Sen. John McCain, R-Arizona, joined the cavalcade of Republicans withdrawing their support for GOP presidential nominee Donald Trump in the wake of Friday’s revelation that the businessman made controversial comments.
McCain, the party’s 2008 presidential nominee, became the most senior Republican so far to abandon Trump amid the biggest political crisis of his presidential candidacy. The party fears that Trump’s toxicity, particularly among female voters, could hurt the entire GOP ballot.
“There are no excuses for Donald Trump’s offensive and demeaning comments in the just released video…He alone bears the burden of his conduct and alone should suffer the consequences,” McCain said in a statement.
He had come under fire earlier today from his opponent, Rep. Ann Kirpatrick, D-Arizona, whose campaign has been flailing of late as McCain solidified his lead into the low double digits in what has been the most difficult election since his first race for Senate in 1986. Democrats accused McCain, who had been on the receiving end of many sharp attacks from Trump, of supporting the nominee just to get through his Aug. 30 primary against a Trump supporter.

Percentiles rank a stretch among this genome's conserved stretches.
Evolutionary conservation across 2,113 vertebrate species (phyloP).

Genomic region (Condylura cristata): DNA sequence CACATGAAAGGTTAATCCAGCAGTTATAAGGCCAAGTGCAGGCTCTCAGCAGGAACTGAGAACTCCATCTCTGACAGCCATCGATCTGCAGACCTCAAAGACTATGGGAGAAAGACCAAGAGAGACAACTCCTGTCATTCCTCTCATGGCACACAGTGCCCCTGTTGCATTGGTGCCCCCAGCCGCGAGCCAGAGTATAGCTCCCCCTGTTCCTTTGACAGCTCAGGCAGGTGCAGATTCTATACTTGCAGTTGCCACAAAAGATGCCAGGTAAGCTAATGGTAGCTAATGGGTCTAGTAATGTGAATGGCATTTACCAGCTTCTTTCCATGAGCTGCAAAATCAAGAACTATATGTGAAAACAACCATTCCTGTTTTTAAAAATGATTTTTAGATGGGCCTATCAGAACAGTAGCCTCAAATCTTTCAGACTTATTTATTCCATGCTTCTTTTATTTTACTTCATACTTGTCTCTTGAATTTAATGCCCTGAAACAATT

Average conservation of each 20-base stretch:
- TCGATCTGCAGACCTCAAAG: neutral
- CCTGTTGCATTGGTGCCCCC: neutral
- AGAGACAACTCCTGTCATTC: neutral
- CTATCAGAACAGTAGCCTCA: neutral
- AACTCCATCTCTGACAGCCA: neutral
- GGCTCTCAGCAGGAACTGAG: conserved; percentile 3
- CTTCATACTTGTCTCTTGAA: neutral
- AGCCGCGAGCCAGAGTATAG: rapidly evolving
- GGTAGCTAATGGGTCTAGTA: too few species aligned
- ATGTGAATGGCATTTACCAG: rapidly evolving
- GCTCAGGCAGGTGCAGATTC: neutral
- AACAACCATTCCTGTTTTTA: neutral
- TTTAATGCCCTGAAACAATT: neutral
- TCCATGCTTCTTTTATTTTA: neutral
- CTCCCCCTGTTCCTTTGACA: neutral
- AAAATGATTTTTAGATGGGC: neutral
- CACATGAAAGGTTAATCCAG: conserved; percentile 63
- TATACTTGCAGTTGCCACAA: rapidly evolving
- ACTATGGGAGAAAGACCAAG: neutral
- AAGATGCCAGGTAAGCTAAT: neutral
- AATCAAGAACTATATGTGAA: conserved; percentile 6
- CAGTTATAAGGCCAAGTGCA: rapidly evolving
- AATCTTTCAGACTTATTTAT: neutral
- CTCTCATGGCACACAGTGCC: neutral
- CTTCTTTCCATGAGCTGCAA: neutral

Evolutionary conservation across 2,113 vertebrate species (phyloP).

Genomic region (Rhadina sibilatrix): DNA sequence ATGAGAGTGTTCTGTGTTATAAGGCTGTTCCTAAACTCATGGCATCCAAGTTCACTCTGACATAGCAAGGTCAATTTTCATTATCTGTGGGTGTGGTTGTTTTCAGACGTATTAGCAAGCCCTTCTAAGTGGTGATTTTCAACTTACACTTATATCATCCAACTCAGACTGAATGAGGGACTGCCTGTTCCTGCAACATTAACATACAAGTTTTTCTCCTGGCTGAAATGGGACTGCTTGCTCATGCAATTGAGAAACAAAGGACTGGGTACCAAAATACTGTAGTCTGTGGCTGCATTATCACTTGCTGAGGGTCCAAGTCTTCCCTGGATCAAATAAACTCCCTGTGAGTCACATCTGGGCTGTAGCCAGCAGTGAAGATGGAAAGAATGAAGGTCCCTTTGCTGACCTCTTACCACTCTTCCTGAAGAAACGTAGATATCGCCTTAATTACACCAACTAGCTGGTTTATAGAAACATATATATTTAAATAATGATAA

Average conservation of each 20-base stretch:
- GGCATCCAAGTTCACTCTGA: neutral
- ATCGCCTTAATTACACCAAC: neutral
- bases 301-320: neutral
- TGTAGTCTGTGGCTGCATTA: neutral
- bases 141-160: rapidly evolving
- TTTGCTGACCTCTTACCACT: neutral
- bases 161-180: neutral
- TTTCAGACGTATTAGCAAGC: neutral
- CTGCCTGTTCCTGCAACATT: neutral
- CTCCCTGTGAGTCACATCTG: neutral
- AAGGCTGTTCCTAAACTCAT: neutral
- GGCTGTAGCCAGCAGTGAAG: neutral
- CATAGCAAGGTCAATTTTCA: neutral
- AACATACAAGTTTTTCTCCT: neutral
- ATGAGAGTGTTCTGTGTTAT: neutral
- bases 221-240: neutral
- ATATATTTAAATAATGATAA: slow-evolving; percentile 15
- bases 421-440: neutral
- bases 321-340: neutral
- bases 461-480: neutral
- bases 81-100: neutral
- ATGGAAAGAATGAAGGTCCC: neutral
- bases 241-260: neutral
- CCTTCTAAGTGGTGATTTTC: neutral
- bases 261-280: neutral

However, McCain said in an late August interview he had “no plans” to dump Trump once the primary was over, and after barely exceeding 50 percent in that Aug. 30 ballot, the 80-year-old incumbent had spent most of time accusing Kirkpatrick of being too liberal for the right-leaning state while studiously avoiding discussing Trump.
These latest comments, from a hot microphone in 2005, were the final straw for McCain, whose wife, Cindy, has devoted much of her time in the family foundation to women’s rights, particularly abuse of women in Third World nations.
McCain now joins the entire Bush family and Mitt Romney in not supporting Trump, meaning the party’s presidential nominees in 1988, 1992, 2000, 2004, 2008 and 2012 do not back Trump.
(c) 2016, The Washington Post · Paul Kane